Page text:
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As for the other accusations, Hontzas says yelling at customers about the front door is basically a ritual at Johnny’s, an interaction with a purpose (to keep the hot Alabama air from encroaching on the dining room) but something that’s closer in spirit to a shtick than a dressing down. As for yelling at his staff on occasion, Hontzas says, yes, he can get loud. He says he’s Greek.

Others who know Hontzas agree on this point.

“He is an extraordinarily dramatic, vocal, passionate Greek. He embodies your nutty Greek cartoon character in every possible way,” said John Currence, chef and founder of City Grocery in Oxford, Miss. Currence says he has been friends with Hontzas for more than 30 years. Hontzas used to work for, and even live with, Currence for a time in Oxford.

“But he’s vocal,” Currence continued. “I’m not kidding when I say that 95 percent of his muscle mass is his diaphragm and his jaw muscles. I mean, that’s what it is. It is what endears him to everyone. He’s just loud.”

Currence’s response to his friend’s disqualification was just as loud and dramatic. He took his own James Beard Award — for Best Chef: South in 2009 — off the wall and smashed it with a brick. He then tossed it into the trash. He posted a photo on Instagram.

“I am sickened today in a way I can’t even begin to explain, but it is way past time to stop this cycle of insane blame and shame through arbitrary accusations and NOTHING approaching due-process and stripping people of credit they deserve based on nothing other than the opinion of one,” the chef said in the post.

Currence, 58, will be the first to tell you that he’s old school. He said the Beard foundation has drifted too far in the opposite direction in its efforts toward diversity and inclusion, sometimes at the expense of deserving White chefs. He also accused the foundation of being more concerned about its progressive image than actually caring to weed out bad actors. Currence acknowledges that he grew up in the industry when kitchens were hardened places, where voices were raised and tempers flared.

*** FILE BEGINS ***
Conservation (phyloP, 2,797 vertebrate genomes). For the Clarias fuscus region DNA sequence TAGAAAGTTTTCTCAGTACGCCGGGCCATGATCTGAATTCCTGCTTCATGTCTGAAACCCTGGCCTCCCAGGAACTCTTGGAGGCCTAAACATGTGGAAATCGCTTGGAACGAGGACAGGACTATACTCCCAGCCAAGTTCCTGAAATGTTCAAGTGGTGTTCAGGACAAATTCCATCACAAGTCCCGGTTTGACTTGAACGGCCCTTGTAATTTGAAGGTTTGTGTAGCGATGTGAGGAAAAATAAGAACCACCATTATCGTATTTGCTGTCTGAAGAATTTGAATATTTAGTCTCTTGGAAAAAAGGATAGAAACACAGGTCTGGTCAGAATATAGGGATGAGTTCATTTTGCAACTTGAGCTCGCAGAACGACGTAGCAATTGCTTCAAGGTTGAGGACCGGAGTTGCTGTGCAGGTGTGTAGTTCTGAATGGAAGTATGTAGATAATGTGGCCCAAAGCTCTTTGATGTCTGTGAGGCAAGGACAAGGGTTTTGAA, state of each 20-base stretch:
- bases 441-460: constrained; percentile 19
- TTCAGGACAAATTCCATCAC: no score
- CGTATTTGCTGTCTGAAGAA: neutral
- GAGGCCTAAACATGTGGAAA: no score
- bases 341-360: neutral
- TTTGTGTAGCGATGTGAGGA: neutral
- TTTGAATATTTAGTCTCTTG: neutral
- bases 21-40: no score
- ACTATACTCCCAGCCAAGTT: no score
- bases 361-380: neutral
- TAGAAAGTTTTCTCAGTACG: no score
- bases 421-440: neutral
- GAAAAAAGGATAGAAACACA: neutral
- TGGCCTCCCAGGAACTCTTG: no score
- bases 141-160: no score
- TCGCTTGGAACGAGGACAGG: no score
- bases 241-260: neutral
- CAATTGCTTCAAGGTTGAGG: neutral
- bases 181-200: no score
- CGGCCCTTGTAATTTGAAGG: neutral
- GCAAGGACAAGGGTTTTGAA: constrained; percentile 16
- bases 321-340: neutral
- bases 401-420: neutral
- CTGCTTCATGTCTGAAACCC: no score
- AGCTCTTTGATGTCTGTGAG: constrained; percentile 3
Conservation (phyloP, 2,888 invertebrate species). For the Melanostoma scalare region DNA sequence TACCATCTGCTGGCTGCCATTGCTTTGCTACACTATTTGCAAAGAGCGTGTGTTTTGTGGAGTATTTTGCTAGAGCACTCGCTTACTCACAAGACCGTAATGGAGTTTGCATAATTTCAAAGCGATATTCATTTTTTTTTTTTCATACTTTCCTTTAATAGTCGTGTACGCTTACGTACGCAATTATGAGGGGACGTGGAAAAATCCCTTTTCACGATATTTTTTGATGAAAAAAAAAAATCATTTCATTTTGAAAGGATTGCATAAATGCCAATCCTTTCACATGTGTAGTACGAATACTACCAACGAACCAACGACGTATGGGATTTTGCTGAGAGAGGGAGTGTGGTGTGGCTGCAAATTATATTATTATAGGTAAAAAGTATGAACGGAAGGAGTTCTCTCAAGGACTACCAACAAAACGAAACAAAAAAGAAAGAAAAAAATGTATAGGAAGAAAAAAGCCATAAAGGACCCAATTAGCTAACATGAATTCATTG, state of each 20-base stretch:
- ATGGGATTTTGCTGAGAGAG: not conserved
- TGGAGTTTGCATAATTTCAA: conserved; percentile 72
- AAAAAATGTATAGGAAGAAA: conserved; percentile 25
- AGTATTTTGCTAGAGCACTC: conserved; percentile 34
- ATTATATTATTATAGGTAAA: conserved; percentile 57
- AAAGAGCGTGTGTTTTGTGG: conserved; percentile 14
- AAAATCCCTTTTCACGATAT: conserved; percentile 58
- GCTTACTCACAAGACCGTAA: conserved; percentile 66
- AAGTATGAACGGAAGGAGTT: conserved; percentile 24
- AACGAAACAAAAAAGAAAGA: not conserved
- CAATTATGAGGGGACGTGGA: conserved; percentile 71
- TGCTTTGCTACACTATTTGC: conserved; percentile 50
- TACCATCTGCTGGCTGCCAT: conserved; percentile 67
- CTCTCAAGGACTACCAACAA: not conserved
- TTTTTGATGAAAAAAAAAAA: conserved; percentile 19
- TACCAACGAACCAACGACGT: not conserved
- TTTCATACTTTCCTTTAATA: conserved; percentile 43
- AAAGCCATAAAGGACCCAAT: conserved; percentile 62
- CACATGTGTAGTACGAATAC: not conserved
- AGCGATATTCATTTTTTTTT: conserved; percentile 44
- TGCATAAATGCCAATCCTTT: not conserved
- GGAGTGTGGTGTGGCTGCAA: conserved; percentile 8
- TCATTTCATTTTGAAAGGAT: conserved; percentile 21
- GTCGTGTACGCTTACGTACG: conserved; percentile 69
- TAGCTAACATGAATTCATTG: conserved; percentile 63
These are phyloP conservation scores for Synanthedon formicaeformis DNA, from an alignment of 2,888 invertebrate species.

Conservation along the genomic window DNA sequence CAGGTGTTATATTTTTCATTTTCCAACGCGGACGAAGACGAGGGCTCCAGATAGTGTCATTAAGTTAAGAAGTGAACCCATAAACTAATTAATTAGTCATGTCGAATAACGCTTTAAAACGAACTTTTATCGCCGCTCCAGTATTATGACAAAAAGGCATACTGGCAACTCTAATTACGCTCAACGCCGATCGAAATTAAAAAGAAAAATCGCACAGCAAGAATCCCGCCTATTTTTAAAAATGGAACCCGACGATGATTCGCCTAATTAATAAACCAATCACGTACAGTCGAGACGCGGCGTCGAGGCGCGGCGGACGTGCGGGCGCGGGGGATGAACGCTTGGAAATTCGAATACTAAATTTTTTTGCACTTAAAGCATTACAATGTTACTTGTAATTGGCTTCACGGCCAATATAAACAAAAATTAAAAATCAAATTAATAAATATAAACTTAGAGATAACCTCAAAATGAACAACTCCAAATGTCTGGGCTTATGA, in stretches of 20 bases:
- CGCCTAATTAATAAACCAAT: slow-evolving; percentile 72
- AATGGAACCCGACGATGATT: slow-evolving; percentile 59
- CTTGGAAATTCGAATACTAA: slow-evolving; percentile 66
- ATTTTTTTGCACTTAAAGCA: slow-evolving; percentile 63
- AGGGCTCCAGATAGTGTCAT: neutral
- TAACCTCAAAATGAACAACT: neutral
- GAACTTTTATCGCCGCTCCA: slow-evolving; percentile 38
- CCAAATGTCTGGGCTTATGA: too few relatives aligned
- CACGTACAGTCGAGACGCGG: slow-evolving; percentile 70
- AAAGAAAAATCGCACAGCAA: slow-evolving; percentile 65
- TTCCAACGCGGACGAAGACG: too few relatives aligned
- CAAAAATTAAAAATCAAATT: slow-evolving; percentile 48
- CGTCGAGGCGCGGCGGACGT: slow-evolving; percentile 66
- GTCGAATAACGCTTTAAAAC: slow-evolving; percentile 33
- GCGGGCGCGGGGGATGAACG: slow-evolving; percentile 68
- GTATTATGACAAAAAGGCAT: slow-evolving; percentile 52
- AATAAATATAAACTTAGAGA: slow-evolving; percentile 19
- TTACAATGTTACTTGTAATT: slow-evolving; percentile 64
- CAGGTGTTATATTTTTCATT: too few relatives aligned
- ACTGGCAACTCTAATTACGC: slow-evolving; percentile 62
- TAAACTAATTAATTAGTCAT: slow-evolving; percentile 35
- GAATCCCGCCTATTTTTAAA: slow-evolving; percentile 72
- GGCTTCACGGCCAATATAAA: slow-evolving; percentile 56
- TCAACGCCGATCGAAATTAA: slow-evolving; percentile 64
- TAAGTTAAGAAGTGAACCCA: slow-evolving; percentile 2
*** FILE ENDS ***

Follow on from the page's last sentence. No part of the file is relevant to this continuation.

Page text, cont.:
“Discipline comes in different forms, and just because it comes in a form that might make you in some way, shape or form uncomfortable, it doesn’t mean that it’s toxic,” Currence said. “There is no universal definition.”

Currence said he’s never seen Hontzas “cross the line in my kitchen, at his kitchen or anywhere else that I’ve seen him work.”

Vishwesh Bhatt, chef at Snackbar in Oxford, part of Currence’s City Grocery Restaurant Group, also took down the Beard Award that he won in 2019 for Best Chef: South, though he didn’t destroy it. What’s more, Bhatt resigned his position as a volunteer on the Beard regional judges panel for restaurants and chefs in the South, a fact first reported by Hanna Raskin in the Food Section newsletter. Bhatt said the foundation’s lack of transparency over its disqualification of Hontzas — and the group’s recent pursuit of diversity — has made him question whether the organization values his time and opinion. He even began to wonder whether he won his Beard medal based on merit.

“We’ve got this so muddled, and we’re just not being transparent about what’s going on, that for folks like me, am I on this committee just because I happen to be of Indian origin … or am I on here because you actually want my opinion and respect what I have to say?” Bhatt told The Post. “At this point, after all this came out, it felt like my views and my time, it didn’t seem like anybody really cared for those.”